From the family of Ian R CraneMon 11:56 am Europe/London, 1 Mar 2021 6
Tributes have been paid to the opponent of fracking, Ian R Crane, who died last week (25/2/2021) after a long illness.
The former oil industry executive campaigned against shale gas extraction through the courts, public meetings, broadcasts and livestream protest videos.
He joined or helped to establish protection camps across the UK, including those at Balcombe in West Sussex, Barton Moss in Salford, Upton in Cheshire, Misson in Nottinghamshire and Kirby Misperton in North Yorkshire.
He gave talks in towns and villages in potential shale gas areas, introducing some people to the process of fracking for the first time.
At the High Court, he challenged terms in injunctions against protests brought by Cuadrilla and IGas.
In the case against Cuadrilla, he represented himself, successfully opposing a proposed protest pen .
He also contested, unsuccessfully, attempts by Rathlin Energy to declare him bankrupt in a costs dispute over the occupation of land at the Crawberry Hill exploration site in East Yorkshire.
Ian Crane broadcast daily video updates from Kirby Misperton when Third Energy was preparing to frack in 2017-2018. His fortnightly online programme, Fracking Nightmare, became a voice piece for many in the anti-fracking movement.
He also produced and presented the documentary Voices from the Gasfields about the experiences of landowners in shale areas of southern Queensland in Australia. He campaigned on a wide range of other issues through the Alternative View conferences and his Humanity versus Insanity broadcasts.
Some in the anti-fracking movement disagreed with his views and tactics. But his supporters have described him as hugely influential, inspirational, courageous, determined and a great speaker.
Ben Dean, who contributed to the challenge against Cuadrilla, met Ian Crane in 2015 at the Upton Community Protection Camp:
“We went to the Camp after IGas delivered a seismic survey leaflet. We were immediately drawn into the anti-fracking movement.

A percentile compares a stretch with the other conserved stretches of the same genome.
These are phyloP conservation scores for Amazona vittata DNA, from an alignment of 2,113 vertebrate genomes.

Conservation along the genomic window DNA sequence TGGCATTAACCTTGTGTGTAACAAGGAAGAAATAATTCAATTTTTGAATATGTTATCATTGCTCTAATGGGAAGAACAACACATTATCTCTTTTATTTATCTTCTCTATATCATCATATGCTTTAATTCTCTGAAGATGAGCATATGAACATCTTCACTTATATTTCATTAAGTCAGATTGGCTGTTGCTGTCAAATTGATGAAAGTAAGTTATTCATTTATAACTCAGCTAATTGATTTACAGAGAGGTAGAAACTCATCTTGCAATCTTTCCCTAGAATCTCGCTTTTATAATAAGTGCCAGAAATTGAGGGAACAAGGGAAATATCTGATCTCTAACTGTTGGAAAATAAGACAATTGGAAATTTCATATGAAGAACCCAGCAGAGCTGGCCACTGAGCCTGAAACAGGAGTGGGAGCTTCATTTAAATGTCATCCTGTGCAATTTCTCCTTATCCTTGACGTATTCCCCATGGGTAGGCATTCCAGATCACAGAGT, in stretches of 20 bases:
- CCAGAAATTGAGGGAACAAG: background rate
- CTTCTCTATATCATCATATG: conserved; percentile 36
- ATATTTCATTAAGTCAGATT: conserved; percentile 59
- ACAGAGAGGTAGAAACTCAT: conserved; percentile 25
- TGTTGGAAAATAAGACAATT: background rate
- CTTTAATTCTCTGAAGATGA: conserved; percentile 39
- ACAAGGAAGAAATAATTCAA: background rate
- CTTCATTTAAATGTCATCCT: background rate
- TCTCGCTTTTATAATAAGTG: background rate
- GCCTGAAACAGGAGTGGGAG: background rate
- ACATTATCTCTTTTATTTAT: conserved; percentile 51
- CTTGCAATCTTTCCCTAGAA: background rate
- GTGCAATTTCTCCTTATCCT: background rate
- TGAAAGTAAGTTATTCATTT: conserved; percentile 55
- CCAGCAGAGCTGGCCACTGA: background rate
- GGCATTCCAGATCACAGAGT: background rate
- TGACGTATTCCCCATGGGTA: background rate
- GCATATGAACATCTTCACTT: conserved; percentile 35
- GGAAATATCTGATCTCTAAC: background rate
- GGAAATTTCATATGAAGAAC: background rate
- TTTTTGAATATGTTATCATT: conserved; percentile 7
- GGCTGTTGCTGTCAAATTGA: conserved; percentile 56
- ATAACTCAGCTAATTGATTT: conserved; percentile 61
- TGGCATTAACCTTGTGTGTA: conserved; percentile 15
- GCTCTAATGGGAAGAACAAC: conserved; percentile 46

“We attended one of Ian’s presentations and Fracking Nightmares were compelling viewing.
“Ian had close friends all over the world. When we decided to challenge the Cuadrilla injunction, our strategy was to outline the harmful effects on fracking in the High Court. Ian was able to obtain Witness Statements from activists from Australia and the States and, as a litigant in person, Ian was permitted by the judge to speak for well over an hour.
“We knew Ian was not well a few years ago. Typical of Ian’s determination, he continued living on camps and in great pain driving to Plymouth for his Fracking Nightmare and Humanity verses Insanity programmes.”
I met Ian at Barton Moss where he was a beacon of hope, in showing the wider world the injustices that were taking place there daily in his live streams.
He became over the years a dear friend, who was always someone who had his tent first and then his caravan’s door open for a morning or evening chat wherever we would be on the front line of the fight against fracking. His approach to working with the local community first and foremost at several camps I resided with him on, made Ian the least divisive for a decntralised approach, whilst controversial to those who wanted a centralised campaign.